|Publication number||US5468133 A|
|Application number||US 08/195,179|
|Publication date||Nov 21, 1995|
|Filing date||Feb 14, 1994|
|Priority date||Jul 27, 1992|
|Publication number||08195179, 195179, US 5468133 A, US 5468133A, US-A-5468133, US5468133 A, US5468133A|
|Inventors||Steven A. Miller, David P. Mourer, Milivoj K. Brun|
|Original Assignee||General Electric Company|
|Export Citation||BiBTeX, EndNote, RefMan|
|Patent Citations (11), Non-Patent Citations (2), Referenced by (3), Classifications (7), Legal Events (4)|
|External Links: USPTO, USPTO Assignment, Espacenet|
This application is a continuation of application Ser. No. 07/920,067, filed Jul. 27, 1992, now abandoned.
The present invention relates closely to commonly owned applications:
Ser. No. 07/920,075, filed on Jul. 27, 1992, now abandoned; Ser. No. 07/920,066, filed on Jul. 27, 1992, now abandoned; Ser. No. 07/928,581, filed on Aug. 13, 1992, now abandoned; Ser. No. 07/920,078, filed on Jul. 27, 1992, now abandoned; Ser. No. 07/928,596, filed on Aug. 13, 1992, now abandoned; Ser. No. 07/898,609, filed on Jun. 15, 1992, now U.S. Pat. No. 5,280,884; Ser. No. 07/928,595, filed on Aug. 13, 1992, now abandoned; Ser. No. 07/961,942, filed on Oct. 16, 1992, now abandoned; Ser. No. 07/898,602, filed on Jun. 15, 1992, now U.S. Pat. No. 5,366,204; and Ser. No. 07/928,385, filed on Aug. 12, 1992, now abandoned. The texts of the related applications are incorporated herein by reference.
The present invention relates generally to closely coupled gas atomization. More particularly, it relates to methods and means by which closely coupled gas atomization processing of high melting reactive molten metal can be started and carried out with significantly reduced melt superheat.
The technology of close coupled or closely coupled atomization is a relatively new technology. Methods and apparatus for the practice of close coupled atomization are set forth in commonly owned U.S. Pat. Nos. 4,631,013; 4,801,412; and 4,619,597, the texts of which are incorporated herein by reference. As pointed out in these patents, the idea of close coupling is to create a close spatial relationship between a point at which a melt stream emerges from a melt orifice into an atomization zone and a point at which a gas stream emerges from a gas orifice to impact the melt stream as it emerges from the melt orifice into the atomization zone. Close coupled atomization is accordingly distinguished from the more familiar and conventional remotely coupled atomization by the larger spatial separation between the respective nozzles and point of impact in the remotely coupled apparatus. A number of independently owned prior art patents deal with close proximity of melt and gas streams and include U.S. Pat. Nos. 3,817,503; 4,619,845; 3,988,084; and 4,575,325.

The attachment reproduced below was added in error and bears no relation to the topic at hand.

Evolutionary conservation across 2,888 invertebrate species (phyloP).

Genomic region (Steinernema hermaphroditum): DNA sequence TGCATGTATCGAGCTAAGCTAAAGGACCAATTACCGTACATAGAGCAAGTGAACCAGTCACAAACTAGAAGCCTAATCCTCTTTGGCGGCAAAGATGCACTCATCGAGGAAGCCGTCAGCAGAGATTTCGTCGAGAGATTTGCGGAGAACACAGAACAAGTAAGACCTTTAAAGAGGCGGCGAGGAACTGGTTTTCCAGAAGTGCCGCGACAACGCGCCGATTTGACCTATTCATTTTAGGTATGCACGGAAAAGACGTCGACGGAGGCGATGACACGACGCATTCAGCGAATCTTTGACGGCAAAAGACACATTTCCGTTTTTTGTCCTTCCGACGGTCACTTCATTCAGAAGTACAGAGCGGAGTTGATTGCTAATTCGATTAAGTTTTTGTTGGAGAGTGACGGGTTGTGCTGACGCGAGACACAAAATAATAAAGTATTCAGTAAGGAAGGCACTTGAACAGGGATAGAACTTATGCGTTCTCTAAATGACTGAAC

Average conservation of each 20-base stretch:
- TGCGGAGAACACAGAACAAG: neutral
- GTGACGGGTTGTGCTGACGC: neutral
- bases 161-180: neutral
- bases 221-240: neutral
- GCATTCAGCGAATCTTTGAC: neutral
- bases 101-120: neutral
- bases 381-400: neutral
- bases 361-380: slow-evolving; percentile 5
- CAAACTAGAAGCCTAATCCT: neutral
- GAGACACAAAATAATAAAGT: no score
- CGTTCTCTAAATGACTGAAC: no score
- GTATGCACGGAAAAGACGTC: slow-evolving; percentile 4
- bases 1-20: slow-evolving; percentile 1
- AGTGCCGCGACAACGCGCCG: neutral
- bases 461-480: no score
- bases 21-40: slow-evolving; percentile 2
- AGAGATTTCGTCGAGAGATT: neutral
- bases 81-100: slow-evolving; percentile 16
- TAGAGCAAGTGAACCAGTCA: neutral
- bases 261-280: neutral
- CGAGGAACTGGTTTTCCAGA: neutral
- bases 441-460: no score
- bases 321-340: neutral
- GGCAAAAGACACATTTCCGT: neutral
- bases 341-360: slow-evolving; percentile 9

In the more conventional remotely coupled atomization, a stream of melt may be in free fall through several inches before it is impacted by a gas stream directed at the melt from an orifice which is also spaced several inches away from the point of impact.
The remotely coupled apparatus is also characterized by a larger spatial separation of a melt or if ice from a gas orifice of the atomization apparatus. Most of the prior art of the atomization technology concerns remotely coupled apparatus and practices. One reason for this is that attempts to operate closely coupled atomization apparatus resulted in many failures due to the many problems which are encountered. This is particularly true for efforts to atomize reactive metals which melt at relatively high temperatures of over 1000° C. or more. The technology disclosed by the above referenced commonly owned patents is, in fact, one of the first successful closely coupled atomization practices that has been developed.
The problem of closely coupled atomization of highly reactive high temperature (above 1,000° C.) metals is entirely different from the problems of closely coupled atomization of low melting metals such as lead, zinc, or aluminum. The difference is mainly in the degree of reactivity of high reacting alloys with the materials of the atomization apparatus.
One of the features of the closely coupled atomization technology, particularly as applied to high melting alloys such as iron, cobalt, and nickel base superalloys is that such alloys benefit from having a number of the additive elements in solid solution in the alloy rather than precipitated out in the alloy and the closely coupled atomization can result in a larger fraction of additive elements remaining in solid solution. For example, if a strengthening component such as titanium, tantalum, aluminum, or niobium imparts desirable sets of properties to an alloy, this result is achieved largely from the portion of the strengthening additive which remains in solution in the alloy in the solid state. In other words, it is desirable to have certain additive elements such as strengthening elements remain in solid solution in the alloy rather than in precipitated form. Closely coupled atomization is more effective than remotely coupled atomization in producing the small powder sizes which will retain the additive elements in solid solution.